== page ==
Israeli Prime Minister Benjamin Netanyahu yesterday unveiled a series of reforms to address a massive housing crisis which has sparked the biggest social protests seen in the Jewish state since the 1970s.
Over the past 12 days, tens of thousands of Israelis have flocked to camp out on the streets in a series of massive tent protests across the country, which on Sunday reached the gates of the Knesset in Jerusalem.
Such widespread social upheaval has not been seen in Israel since the early 1970s when thousands of people, led by a group called the Black Panthers, took to the streets to protest the racial discrimination suffered by Mizrahi Jews of Middle Eastern descent.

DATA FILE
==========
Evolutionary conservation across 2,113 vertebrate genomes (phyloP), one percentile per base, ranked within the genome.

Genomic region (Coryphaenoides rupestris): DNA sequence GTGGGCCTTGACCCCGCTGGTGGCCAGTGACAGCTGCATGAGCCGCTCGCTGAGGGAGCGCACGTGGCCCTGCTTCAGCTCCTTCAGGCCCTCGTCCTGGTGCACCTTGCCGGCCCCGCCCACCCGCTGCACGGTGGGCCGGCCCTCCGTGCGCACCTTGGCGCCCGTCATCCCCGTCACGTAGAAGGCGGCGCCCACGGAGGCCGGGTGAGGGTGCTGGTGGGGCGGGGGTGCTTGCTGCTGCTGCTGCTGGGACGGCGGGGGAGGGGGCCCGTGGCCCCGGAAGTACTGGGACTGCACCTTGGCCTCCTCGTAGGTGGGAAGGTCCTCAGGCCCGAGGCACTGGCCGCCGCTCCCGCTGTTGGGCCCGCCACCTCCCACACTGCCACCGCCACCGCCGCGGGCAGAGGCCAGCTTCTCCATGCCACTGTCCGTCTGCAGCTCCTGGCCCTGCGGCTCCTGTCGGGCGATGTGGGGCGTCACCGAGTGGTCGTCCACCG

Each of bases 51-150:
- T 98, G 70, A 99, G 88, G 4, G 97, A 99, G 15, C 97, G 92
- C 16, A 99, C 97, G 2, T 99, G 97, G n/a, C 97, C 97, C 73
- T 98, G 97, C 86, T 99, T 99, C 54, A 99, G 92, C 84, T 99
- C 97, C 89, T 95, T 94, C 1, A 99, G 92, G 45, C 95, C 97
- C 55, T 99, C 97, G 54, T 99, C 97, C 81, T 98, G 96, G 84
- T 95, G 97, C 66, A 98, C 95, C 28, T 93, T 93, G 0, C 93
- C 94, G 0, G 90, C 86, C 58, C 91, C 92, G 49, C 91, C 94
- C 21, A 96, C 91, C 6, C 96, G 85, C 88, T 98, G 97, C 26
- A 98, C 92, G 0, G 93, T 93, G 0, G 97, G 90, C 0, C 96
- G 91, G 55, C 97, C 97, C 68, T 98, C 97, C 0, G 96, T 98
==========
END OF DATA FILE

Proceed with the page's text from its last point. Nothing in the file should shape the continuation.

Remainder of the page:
As tens of thousands rallied in Tel Aviv over the weekend, and hundreds more set up fresh tent camps and blocked roads on Sunday and Monday, the prime minister canceled a one-day trip to Poland in a bid to tackle the unrest.
“The housing crisis in Israel is a real problem,” Netanyahu said in a speech broadcast live on the country’s main TV and radio stations. “The main way to lower the prices of apartments in the long term is to build a lot more apartments.”
Netanyahu criticized “the monopoly” on construction on land held by the Israel Lands Administration. He unveiled a plan to reduce the cost of such land and to attack the cumbersome bureaucracy that has delayed housing starts.
He said about 50,000 homes would be built in the next 18 months, and he pledged to build 10,000 dormitory places for university and college students.
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